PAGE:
Paralysis tied to food poisoning in border towns
Two dozen cases of Guillain-Barré Syndrome probed in U.S. and Mexico
By JoNel Aleccia
A cluster of cases of a rare illness that can lead to nerve damage and paralysis has been identified along a small stretch of the United States-Mexico border. An outbreak of food poisoning is the likely culprit, health officials in the two countries said.
At least two dozen people in Yuma County, Ariz., and San Luis Rio Colorado, Sonora, Mexico, have been diagnosed with Guillain-Barré Syndrome in the past month, with some left drastically impaired by the illness that strikes the body’s auto-immune system.
“It’s really attacking the nerves,” said Shoana Anderson, office chief of infectious disease at the Arizona Department of Health Services. “All of the patients I’ve seen are not able to walk.”
Most of the victims, including 17 from Mexico and seven from the U.S., are adults who range in age from 40 to 70, although younger people also have been affected, Anderson said. Some patients have muscle weakness in their upper bodies as well as in their legs, she added. It's not clear how quickly they may recover.
Guillian-Barré Syndrome, or GBS, typically affects only about 1 in 100,000 people, according to government health statistics, so a cluster of 24 cases is cause for alarm, officials said. Although the condition often resolves on its own, recovery can be long and painful. And in rare cases, the illness can cause permanent disability and even death.
The sudden spate of GBS cases in the southwest looks to be the result of an outbreak of infections with Campylobacter bacteria, a common diarrheal foodborne illness typically caused by eating raw or undercooked poultry or meat, unpasteurized milk or contaminated water. It can also be spread by animals such as cattle and dogs.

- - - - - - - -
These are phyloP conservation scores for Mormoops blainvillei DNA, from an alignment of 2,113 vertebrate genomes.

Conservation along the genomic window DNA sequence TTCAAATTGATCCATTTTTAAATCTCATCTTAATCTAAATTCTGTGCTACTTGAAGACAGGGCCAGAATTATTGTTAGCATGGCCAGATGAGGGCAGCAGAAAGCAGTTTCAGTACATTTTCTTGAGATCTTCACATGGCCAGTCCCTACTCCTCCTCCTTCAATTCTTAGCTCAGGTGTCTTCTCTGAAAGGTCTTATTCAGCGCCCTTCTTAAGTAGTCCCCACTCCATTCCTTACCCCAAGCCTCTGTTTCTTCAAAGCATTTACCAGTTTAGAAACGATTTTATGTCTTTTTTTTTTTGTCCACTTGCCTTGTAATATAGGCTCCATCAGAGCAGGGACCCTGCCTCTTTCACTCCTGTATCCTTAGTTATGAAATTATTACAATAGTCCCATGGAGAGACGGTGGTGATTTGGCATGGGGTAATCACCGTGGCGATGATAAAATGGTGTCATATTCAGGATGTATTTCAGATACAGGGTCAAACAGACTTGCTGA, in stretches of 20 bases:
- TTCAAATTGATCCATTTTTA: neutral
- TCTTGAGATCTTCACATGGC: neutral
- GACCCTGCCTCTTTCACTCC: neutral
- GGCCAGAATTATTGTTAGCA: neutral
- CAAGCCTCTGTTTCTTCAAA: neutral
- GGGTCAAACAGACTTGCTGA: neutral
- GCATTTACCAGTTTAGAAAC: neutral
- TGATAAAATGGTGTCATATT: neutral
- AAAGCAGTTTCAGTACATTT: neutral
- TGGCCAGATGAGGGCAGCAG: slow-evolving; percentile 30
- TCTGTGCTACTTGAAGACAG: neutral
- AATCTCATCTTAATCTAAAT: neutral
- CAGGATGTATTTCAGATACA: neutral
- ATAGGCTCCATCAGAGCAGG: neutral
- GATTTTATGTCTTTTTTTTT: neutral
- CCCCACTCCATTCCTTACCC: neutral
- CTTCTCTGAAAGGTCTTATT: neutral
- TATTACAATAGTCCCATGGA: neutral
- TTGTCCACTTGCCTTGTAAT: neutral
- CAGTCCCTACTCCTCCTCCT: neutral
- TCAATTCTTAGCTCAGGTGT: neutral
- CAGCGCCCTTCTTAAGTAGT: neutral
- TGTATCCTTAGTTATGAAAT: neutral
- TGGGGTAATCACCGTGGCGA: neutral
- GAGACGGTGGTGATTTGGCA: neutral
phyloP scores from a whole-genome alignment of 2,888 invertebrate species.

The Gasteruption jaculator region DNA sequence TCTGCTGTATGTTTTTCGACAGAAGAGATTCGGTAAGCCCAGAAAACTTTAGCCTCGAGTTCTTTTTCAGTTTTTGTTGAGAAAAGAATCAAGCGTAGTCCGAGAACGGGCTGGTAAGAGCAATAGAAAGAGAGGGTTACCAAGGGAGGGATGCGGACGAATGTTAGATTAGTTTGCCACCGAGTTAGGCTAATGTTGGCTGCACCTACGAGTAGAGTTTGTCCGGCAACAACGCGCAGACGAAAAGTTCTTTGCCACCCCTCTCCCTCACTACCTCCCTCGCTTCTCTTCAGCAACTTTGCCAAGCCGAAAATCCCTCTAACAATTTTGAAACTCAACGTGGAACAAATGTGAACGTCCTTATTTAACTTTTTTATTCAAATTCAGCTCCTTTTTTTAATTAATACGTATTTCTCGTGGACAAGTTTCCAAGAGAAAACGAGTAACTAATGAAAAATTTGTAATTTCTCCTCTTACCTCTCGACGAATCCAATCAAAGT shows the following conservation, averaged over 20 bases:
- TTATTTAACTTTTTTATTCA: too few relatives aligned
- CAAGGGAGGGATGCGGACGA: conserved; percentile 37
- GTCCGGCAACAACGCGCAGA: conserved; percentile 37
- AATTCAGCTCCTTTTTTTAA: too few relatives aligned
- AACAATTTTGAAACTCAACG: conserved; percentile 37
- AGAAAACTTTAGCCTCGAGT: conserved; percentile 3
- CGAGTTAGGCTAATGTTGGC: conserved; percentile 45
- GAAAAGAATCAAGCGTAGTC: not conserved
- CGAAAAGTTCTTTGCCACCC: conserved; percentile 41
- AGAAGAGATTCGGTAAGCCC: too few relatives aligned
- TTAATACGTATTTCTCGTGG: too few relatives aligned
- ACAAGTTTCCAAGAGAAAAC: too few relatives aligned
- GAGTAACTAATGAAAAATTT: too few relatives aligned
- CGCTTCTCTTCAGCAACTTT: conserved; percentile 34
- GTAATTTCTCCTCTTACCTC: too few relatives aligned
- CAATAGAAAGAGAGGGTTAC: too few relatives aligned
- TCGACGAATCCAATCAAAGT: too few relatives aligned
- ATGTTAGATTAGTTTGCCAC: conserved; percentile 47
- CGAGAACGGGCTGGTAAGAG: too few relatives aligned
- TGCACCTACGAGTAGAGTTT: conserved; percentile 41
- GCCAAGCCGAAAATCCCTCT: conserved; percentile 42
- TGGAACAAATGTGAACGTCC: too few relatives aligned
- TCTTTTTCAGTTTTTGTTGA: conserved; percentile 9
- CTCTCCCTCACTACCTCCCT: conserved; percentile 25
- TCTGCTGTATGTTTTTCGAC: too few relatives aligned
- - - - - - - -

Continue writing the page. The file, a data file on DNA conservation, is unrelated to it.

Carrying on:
At least four of the GBS patients have been confirmed to be infected with Campylobacter bacteria, meaning there’s a good chance the others were, too, officials said.
“It’s pretty convincing,” said Dr. Tim F. Jones, a national foodborne illness expert and the state epidemiologist for Tennessee. The germ can be hard to detect because it has to be cultured from stool specimens, he added.
GBS is serious complication of infection
GBS is the most serious complication of Campylobacter infection, with about 40 percent of the 3,000 to 4,000 cases seen in the U.S. each year attributed to that bacterium. Campylobacter is one of the most common causes of diarrheal illness in the U.S., infecting an estimated 2.4 million people each year, according to the federal Centers for Disease Control and Prevention.
But the bug typically causes sporadic infections, not widespread outbreaks, so that also drew the attention of health officials in Arizona and Mexico, along with representatives from the CDC.
The two countries are conducting a rare bi-national investigation, watching for new cases of GBS reported to doctors and hospitals and for new evidence of Campylobacter outbreaks.
Some U.S. states are reporting higher than normal rates of Campylobacter infections. In Wyoming, for instance, the state has confirmed 34 cases since June 1, four times as many as usual. No cases of GBS have been detected there, health officials said.
In Arizona and Mexico, health officials are pushing to determine the source of the Campylobacter infections through interviews with victims and other epidemiological research.
“Our big push is to figure out what’s causing this,” said Anderson. “It’s really important that to us to stop the underlying infection.”
GBS is not spread from person to person, but through contact with contaminated food and other objects. To avoid infection, people should wash hands thoroughly after preparing food, before eating and after using the bathroom. Also wash hands after contact with pets.
Make sure to cook all poultry products thoroughly, so that they’re no longer pink and they reach an internal temperature of 165 degrees Fahrenheit. Use separate cutting boards to prepare meat and vegetables and wash all cutting boards, countertops and utensils with soap and hot water after preparing meat or other animal products."
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